John “Lucky” Garnett (Fred Astaire) is a gambler and dancer who is engaged to a girl back home, but because of her father, to marry her he has to go to New York to earn $25, 000 as a sign of good faith. Once in the city, he meets Penny (Ginger Rogers), and he asks her for change for a quarter. It turns out it was his lucky quarter and so he and his friend Pop get it back by causing a minor scene. To apologize for Pop stealing back the quarter, he follows her to where she works- a dance instructional studio. In order to talk to her he takes lessons from her even though he is very good already. My favorite scene is when Penny is fired because her boss overhears her say that she can’t teach him to dance and he should save his money- and he saves her job by pulling out all the stops with her on the dance floor.

The two end up dancing together throughout the movie. John wins enough money to go back to Margaret (his girl back home), but calls it off at the last second, proving he loves Penny. The two dance around the subject (literally and figuratively) until of course, we get our happy ending. While the plot is not the best ever, it is simple and relaxing to follow.

In my humble, non-professional, average movie-goer opinion this movie earns:

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1 Year, 100 Movies: #91 Sophie’s Choice (1982)

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For 1 Year, 100 Movies, I will watch all of AFI’s 100 Years, 100 Movies list (compiled in 2007) in one year- and will complete a goal on my 2013 Manifesto. Come along on the ride with me- oh, and please pass the popcorn!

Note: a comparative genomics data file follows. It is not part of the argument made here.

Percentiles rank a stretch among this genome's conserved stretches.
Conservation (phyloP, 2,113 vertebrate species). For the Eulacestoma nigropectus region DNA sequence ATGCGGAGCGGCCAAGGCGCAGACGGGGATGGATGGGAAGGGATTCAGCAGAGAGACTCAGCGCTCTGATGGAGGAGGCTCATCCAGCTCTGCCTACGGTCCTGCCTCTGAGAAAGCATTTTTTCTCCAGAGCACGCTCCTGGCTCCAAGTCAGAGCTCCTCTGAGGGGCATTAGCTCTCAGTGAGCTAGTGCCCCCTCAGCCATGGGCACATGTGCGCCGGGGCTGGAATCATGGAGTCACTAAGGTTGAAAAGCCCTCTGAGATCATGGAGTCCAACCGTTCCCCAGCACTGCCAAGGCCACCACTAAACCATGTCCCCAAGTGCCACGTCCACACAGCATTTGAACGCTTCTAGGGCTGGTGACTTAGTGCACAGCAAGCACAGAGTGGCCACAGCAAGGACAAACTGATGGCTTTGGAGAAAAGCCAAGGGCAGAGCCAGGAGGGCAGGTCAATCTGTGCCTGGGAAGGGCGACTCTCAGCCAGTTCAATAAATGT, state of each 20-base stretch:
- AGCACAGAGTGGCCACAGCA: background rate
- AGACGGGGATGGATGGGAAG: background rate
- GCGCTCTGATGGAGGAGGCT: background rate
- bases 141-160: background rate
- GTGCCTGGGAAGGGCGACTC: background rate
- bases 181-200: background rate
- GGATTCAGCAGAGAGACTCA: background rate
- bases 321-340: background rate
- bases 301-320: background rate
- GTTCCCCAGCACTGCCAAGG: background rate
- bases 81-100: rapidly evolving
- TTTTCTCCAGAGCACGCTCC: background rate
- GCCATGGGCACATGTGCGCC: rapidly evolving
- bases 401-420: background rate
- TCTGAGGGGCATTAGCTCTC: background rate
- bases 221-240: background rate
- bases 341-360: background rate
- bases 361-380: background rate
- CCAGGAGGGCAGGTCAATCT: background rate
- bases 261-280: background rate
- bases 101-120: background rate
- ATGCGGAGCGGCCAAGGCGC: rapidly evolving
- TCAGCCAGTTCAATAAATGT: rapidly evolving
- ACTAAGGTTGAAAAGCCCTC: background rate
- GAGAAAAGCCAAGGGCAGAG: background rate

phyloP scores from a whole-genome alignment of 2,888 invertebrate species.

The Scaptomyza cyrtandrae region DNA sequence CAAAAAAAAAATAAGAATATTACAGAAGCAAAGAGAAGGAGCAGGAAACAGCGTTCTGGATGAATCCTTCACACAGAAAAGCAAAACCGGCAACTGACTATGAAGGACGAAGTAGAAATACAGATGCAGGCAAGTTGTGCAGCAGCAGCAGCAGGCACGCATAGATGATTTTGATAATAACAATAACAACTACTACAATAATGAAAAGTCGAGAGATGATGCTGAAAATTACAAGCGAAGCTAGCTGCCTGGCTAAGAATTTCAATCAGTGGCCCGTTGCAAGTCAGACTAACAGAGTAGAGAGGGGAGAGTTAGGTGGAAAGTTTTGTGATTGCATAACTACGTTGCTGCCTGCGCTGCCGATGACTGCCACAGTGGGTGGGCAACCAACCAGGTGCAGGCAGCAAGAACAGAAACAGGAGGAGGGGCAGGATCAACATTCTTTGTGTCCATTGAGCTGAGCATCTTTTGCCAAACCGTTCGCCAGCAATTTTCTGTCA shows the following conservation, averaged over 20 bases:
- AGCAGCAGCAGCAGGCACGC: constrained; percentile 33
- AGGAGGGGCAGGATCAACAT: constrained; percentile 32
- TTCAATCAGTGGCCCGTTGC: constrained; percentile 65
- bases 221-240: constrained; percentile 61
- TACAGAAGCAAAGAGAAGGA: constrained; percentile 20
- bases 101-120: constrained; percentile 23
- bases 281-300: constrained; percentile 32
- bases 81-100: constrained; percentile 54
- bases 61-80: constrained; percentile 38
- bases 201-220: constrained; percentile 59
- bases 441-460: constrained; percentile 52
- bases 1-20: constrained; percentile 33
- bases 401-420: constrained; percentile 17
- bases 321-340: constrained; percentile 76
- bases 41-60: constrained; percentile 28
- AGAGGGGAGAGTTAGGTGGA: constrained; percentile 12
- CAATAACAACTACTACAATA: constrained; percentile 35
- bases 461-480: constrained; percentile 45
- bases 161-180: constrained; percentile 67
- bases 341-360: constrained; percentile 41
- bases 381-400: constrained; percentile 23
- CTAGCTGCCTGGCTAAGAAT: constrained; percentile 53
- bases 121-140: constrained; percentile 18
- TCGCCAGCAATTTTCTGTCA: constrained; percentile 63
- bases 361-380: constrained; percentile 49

This film tells the story of a Polish immigrant, Sophie Zawistowski (Meryl Streep),  her lover Nathan Landau (Kevin Kline), and their new neighbor, writer Stingo (Peter MacNicol). We get a glimpse of things to come with Nathan’s explosion at Sophie the first time Stingo sees either of them. They all soon become the best of friends and share many good experiences while getting to know one another. It soon comes out through Stingo’s perspective and Sophie’s flashbacks that Sophie was interned in the Auschwitz Concentration Camp, and lost her two children, a young boy and girl there.

I won’t give away the revelation in the plot- but I will say that it explains why Sophie is so sad and keeps going back to Nathan, even though he can be violent- and (unbenounced to her) is a paranoid schizophrenic. The revelation also explains what Sophie’s choice was- and following that the new choice that leads to the conclusion to the movie. So sad. 😦

This movie was great for several reasons. The main reason is Meryl Streep. She’s simply amazing. I totally get what the big deal is now. Also, the flashbacks to the concentration camp scenes are worth the cost of admission alone. There’s one scene in particular where Sophie gets caught by the commandants’ child trying to steal the radio to use for the internal resistance in the camp. She faints and the child talks to her instead of getting her in trouble. She tells her about her childhood growing up and shows her pictures in her scrapbook. In the scrapbook were pictures of when her family was stationed at the Dachau Concentration camp. This was particularly interesting (and unsettling) for me since I toured the Dachau camp last summer on my trip to Europe. You can see that post here.

It’s not a movie you could watch frequently since it’s so emotionally draining, but if you’ve never seen it do yourself a favor and make sure you do.

In my humble, non-professional, average movie-goer opinion this movie earns: